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Data released on Thursday in Canada showed the trade deficit rose more than expected in April, with a dramatic collapse of almost 30% in exports, to the lowest in ten years and imports fell 25%. According to National Bank of Canada analyst Jocelyn Paquet, “with luck”, April will mark the low point for trade as the economy gradually reopened in May but it that does not mean things will get back to normal soon. 

Key Quotes:

“The measures put in place to contain the spread of the coronavirus took a heavy toll on international exchanges in April. Total trade (exports + imports) sank no less than 27.4% m/m, thanks to record pullbacks for both exports and imports. Unsurprisingly, Statistics Canada attributed these poor results to “production shutdowns in a number of manufacturing industries, falling energy prices, the closure of many retail stores and weaker demand due to physical distancing measures”.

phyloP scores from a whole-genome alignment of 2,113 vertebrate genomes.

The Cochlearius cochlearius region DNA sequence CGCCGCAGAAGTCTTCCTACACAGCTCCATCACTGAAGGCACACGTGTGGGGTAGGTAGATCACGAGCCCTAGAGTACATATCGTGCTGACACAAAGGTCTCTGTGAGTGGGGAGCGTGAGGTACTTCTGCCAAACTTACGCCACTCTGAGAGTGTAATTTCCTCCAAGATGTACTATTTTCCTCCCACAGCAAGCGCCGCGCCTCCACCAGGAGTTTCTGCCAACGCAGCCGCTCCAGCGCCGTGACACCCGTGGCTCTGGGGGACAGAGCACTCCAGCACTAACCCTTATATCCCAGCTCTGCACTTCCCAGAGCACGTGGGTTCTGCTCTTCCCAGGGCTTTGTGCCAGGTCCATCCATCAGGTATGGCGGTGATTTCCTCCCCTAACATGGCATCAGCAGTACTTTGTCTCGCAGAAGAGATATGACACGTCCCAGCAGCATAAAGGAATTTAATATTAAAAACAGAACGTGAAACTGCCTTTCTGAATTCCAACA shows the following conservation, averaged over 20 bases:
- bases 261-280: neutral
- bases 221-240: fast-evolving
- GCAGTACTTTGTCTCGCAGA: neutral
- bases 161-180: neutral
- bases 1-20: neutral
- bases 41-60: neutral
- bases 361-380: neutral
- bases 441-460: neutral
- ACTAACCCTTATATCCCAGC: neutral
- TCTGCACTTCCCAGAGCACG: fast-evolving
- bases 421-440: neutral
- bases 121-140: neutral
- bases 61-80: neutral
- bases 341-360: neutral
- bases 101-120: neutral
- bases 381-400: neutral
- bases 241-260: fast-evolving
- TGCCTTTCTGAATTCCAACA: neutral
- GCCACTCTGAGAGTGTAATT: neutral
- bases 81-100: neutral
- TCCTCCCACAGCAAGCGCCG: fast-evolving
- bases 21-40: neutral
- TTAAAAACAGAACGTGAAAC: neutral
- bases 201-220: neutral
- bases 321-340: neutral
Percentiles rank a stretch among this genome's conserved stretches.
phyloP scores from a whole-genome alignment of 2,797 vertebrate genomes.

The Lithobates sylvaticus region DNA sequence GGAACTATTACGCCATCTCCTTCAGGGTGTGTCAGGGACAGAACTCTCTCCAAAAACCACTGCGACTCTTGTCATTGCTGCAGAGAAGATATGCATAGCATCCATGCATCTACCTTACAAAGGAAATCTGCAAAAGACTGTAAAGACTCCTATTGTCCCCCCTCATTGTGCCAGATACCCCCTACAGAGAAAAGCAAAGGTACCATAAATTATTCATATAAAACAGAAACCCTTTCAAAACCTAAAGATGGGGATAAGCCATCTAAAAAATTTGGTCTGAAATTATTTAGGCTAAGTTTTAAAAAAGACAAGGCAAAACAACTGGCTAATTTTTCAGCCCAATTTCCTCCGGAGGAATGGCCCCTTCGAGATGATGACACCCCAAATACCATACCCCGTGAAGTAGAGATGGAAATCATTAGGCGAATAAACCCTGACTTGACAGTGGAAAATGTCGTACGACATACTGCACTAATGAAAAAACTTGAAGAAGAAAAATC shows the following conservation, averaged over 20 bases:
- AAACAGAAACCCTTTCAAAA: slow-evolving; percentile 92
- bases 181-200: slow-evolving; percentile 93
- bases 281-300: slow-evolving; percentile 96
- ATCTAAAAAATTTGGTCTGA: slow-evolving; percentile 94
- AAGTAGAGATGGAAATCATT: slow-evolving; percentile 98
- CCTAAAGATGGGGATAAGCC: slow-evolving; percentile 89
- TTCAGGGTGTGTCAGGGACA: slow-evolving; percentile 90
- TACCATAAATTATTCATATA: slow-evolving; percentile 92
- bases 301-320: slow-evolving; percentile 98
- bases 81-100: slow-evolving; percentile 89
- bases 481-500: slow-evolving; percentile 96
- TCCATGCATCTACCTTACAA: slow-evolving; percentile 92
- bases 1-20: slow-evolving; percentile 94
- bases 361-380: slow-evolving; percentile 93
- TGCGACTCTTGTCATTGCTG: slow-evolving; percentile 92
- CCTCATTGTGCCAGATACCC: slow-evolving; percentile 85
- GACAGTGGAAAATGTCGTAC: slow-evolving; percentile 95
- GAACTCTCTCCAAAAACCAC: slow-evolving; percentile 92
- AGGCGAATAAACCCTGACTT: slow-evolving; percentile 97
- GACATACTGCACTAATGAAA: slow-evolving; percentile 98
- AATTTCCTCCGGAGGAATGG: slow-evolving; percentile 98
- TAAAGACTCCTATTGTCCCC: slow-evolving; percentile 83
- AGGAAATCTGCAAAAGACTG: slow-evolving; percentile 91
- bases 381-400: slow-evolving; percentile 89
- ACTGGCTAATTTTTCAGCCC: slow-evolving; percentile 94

“The auto sector has been hit particularly hard since the beginning of the crisis. Exports in that category have sunk from C$7.4 billion in Februay to just C$1.1 billion in April due to production shutdowns. Imports suffered a similar fate.”

“With luck, April will mark the low point for trade as the economy gradually reopened in May. That does not mean things will get back to normal soon. The surge in unemployement worldwide, coupled with permanent capacity destruction, is likely to crimp international trade for some time.”